One hundred and seventy-two livers from Egyptian children and adults were studied by biopsy for fatty change, inflammatory cell infiltration and fibrosis. Sixty children, seven of whom had visceral forms of schistomiasis were included. Besides fatty changes and inflammatory cells in excess of normal, 32 per cent of the children showed varying degrees of fibrosis, but over 76 per cent of the children with schistosomiasis or signs of malnutrition showed excess fibrous tissue deposition. Abrupt changes in fatty metamorphosis observed about the age of puberty are attributed to marked dietary changes instituted at this age.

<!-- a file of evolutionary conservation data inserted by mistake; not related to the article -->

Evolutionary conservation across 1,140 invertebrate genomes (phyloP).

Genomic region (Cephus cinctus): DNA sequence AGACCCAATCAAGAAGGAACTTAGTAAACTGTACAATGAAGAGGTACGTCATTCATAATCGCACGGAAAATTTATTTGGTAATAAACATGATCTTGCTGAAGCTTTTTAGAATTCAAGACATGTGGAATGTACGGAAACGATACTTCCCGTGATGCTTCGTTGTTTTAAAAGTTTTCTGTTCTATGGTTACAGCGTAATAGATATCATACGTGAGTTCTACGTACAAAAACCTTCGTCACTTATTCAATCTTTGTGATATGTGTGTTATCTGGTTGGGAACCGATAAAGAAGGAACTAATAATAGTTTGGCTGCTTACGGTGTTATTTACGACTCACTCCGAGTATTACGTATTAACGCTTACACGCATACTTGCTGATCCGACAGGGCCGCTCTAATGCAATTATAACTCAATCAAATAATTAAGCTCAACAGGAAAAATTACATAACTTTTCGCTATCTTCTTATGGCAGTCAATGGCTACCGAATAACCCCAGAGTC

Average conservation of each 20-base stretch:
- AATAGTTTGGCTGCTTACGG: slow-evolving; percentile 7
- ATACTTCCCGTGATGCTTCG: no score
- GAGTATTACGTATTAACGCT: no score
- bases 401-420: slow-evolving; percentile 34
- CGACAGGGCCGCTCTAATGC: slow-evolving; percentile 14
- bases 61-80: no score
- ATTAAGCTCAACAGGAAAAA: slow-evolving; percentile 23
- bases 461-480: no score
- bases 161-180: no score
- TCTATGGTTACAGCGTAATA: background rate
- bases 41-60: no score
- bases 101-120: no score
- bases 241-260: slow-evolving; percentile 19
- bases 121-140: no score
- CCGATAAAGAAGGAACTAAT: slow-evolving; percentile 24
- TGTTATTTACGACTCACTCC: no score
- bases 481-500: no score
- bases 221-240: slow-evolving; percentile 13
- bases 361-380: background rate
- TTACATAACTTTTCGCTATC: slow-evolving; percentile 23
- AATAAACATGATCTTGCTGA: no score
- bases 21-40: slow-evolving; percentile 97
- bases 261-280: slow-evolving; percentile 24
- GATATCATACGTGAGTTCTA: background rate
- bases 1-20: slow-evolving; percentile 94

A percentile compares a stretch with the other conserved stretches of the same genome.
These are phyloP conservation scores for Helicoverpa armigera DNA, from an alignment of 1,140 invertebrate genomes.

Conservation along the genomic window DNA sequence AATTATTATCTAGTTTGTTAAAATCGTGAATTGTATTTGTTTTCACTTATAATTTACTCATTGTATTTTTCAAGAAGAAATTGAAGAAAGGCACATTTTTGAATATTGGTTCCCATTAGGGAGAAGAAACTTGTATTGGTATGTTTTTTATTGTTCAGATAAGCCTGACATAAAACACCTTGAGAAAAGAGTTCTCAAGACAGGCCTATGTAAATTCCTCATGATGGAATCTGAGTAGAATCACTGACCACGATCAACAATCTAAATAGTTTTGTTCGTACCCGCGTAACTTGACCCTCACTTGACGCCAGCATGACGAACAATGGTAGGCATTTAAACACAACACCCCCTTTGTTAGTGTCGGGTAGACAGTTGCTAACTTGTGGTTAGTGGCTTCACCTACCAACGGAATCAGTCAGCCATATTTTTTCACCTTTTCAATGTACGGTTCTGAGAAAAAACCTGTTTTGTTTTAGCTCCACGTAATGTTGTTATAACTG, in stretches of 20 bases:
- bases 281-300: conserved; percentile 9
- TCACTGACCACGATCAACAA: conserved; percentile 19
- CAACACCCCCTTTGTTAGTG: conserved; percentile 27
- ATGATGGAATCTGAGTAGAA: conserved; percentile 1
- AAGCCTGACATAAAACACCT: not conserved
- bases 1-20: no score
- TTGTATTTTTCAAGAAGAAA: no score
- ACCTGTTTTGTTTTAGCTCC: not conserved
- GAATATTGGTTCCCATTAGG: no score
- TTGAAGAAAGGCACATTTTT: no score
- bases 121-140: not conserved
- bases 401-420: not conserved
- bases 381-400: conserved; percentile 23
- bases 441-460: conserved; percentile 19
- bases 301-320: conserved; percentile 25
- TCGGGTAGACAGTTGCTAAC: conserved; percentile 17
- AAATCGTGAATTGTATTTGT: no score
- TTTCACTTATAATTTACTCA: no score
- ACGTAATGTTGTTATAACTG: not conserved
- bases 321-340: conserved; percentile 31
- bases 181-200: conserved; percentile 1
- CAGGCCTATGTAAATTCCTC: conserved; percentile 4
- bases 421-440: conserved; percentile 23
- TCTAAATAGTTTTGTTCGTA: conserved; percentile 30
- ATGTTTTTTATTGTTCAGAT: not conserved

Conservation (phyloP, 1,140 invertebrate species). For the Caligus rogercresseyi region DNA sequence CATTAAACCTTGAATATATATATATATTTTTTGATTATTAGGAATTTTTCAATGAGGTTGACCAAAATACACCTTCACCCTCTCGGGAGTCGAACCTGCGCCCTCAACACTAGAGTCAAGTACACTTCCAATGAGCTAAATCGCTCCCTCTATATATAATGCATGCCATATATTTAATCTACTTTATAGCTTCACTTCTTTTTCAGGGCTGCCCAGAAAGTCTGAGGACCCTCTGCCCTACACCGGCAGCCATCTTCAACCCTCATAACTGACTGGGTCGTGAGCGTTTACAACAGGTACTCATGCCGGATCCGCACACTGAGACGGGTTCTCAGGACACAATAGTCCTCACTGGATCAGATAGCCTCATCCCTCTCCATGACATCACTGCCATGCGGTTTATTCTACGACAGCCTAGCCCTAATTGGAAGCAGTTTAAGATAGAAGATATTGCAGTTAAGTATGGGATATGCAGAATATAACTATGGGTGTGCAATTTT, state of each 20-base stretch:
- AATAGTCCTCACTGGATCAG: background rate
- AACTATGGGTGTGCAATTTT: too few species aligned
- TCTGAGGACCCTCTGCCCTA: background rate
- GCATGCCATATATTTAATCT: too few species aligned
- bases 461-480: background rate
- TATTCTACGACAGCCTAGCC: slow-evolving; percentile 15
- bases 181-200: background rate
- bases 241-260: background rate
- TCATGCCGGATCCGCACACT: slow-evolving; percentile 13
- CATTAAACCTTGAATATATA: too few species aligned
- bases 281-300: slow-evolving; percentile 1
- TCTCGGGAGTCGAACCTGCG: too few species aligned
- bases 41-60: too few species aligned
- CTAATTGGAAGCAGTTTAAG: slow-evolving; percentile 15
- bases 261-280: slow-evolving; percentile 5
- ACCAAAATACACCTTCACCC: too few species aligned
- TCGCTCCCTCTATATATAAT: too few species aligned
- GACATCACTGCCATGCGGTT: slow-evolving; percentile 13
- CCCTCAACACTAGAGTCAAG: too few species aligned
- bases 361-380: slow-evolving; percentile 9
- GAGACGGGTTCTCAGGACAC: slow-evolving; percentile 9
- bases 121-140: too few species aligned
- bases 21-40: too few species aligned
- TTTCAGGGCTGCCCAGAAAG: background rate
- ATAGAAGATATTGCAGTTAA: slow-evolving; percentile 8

Of the adults, 78 per cent had schistosomiasis, and this had a profound effect upon fibrosis of the liver, producing both nodular and smooth types. But again, as in the children, malnutrition, whether sustained or interrupted, was probably the most important etiological agent responsible for fibrosis in the absence of schistosomiasis. Factors other than parasitism and malnutrition are believed to be unimportant.
Present address: U. S. Naval Medical School, National Naval Medical Center, Bethesda 14, Maryland.